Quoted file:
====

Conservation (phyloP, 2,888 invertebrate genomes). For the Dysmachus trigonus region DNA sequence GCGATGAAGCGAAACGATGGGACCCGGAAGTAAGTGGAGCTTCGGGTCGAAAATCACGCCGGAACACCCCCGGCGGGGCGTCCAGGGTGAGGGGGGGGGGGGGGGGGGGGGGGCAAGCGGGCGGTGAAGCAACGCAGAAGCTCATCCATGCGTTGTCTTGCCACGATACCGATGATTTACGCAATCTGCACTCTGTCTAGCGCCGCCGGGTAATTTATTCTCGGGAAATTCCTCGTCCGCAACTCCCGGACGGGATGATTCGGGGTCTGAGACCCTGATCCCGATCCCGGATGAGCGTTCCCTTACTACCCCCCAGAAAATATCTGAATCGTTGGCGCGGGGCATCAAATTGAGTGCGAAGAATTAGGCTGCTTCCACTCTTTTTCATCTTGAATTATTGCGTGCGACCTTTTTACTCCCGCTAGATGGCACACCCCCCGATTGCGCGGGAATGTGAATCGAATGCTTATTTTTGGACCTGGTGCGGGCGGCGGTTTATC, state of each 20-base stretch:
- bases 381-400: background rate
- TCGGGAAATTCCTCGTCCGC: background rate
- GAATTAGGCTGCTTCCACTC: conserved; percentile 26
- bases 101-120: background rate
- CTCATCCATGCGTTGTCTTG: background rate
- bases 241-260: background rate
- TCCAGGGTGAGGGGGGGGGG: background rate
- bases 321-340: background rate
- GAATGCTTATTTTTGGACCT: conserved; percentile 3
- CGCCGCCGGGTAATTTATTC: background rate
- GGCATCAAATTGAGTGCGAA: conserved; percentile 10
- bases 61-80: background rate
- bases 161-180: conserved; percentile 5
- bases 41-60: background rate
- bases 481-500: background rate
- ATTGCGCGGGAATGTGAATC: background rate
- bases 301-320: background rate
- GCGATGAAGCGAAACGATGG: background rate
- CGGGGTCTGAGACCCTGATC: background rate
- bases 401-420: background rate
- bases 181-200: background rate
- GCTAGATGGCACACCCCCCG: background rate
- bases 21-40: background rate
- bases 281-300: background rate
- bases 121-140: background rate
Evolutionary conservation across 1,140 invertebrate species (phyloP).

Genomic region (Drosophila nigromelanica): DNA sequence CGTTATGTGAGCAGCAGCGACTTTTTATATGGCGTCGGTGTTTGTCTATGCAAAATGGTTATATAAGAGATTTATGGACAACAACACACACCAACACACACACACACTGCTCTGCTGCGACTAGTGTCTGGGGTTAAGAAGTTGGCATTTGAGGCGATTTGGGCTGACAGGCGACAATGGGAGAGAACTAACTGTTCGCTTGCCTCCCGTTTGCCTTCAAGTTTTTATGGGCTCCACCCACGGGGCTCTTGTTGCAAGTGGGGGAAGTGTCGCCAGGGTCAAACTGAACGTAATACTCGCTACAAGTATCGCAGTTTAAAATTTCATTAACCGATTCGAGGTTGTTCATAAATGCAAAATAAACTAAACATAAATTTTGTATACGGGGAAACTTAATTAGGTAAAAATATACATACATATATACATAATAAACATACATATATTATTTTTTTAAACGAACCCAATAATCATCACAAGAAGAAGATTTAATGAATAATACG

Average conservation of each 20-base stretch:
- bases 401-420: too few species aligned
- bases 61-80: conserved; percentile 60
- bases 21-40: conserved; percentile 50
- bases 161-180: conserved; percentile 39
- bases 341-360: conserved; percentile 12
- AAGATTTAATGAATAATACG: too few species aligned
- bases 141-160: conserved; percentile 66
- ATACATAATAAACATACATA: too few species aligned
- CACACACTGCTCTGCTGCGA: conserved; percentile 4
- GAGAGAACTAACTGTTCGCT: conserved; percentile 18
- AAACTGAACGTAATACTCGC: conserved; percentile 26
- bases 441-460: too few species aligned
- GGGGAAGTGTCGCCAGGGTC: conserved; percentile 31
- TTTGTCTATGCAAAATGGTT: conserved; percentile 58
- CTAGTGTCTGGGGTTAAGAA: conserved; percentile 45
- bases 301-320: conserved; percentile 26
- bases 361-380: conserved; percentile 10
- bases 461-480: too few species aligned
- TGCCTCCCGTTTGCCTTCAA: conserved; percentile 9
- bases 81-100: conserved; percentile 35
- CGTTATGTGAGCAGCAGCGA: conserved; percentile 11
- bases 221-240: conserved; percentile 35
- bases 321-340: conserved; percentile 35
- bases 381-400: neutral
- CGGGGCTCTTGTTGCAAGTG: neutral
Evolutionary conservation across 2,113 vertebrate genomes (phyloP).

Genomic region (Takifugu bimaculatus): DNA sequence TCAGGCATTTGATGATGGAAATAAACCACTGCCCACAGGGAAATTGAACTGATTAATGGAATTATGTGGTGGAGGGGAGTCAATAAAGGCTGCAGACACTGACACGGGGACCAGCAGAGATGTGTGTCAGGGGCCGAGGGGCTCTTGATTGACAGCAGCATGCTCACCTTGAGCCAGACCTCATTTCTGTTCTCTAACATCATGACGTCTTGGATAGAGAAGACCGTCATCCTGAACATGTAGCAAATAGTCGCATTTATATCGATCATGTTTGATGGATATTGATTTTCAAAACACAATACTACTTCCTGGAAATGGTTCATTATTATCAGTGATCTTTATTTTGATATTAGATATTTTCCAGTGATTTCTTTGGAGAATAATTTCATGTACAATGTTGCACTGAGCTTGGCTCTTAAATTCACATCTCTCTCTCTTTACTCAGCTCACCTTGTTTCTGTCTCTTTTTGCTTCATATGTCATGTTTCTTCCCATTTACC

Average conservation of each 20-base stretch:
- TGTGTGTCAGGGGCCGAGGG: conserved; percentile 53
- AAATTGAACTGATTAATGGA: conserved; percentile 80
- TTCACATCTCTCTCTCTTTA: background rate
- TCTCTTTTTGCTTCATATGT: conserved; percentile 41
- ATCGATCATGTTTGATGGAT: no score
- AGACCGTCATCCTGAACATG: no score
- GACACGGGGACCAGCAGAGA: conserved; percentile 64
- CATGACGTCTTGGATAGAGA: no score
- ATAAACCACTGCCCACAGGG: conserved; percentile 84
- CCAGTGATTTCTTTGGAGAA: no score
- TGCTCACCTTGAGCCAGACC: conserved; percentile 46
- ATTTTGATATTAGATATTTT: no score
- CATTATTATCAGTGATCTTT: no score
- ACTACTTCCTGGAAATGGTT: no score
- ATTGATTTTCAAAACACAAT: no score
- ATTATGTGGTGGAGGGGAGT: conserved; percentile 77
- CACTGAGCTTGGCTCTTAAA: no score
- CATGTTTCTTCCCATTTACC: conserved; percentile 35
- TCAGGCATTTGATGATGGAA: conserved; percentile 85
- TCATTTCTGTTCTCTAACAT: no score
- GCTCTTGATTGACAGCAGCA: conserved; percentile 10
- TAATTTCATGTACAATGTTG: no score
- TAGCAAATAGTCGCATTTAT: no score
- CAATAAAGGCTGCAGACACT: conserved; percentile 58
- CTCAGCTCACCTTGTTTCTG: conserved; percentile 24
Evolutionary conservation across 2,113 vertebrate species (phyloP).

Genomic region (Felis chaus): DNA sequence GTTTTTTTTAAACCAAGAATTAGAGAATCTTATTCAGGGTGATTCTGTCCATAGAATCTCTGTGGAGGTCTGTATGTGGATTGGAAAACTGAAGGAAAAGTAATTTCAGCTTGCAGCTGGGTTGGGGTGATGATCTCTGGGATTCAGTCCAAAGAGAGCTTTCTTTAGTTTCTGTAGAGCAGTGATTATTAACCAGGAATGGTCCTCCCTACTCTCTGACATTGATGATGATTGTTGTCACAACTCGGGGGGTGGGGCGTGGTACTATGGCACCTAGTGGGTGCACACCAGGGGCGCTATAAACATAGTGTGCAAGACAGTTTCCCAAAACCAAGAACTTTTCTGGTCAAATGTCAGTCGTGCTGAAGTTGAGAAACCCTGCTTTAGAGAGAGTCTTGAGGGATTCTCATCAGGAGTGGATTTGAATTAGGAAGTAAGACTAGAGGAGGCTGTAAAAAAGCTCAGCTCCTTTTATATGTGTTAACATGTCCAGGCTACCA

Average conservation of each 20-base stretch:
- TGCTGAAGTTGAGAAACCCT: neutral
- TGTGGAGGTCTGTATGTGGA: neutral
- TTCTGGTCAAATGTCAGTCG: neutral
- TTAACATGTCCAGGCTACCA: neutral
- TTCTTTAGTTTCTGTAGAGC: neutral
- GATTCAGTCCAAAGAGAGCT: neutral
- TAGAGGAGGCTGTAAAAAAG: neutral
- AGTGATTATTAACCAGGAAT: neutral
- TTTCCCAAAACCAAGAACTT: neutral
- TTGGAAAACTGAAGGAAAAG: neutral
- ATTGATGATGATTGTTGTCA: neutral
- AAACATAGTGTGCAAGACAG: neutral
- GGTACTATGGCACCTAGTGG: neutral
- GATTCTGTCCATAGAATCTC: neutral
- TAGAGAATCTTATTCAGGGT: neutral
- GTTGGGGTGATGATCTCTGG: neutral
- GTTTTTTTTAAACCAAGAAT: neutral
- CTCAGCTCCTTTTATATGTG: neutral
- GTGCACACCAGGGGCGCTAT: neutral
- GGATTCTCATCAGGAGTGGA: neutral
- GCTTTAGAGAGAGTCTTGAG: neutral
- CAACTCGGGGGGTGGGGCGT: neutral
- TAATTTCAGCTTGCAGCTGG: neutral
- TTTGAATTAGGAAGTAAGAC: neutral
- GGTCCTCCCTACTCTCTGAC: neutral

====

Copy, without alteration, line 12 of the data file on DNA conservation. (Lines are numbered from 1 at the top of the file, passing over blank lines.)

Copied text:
- GGCATCAAATTGAGTGCGAA: conserved; percentile 10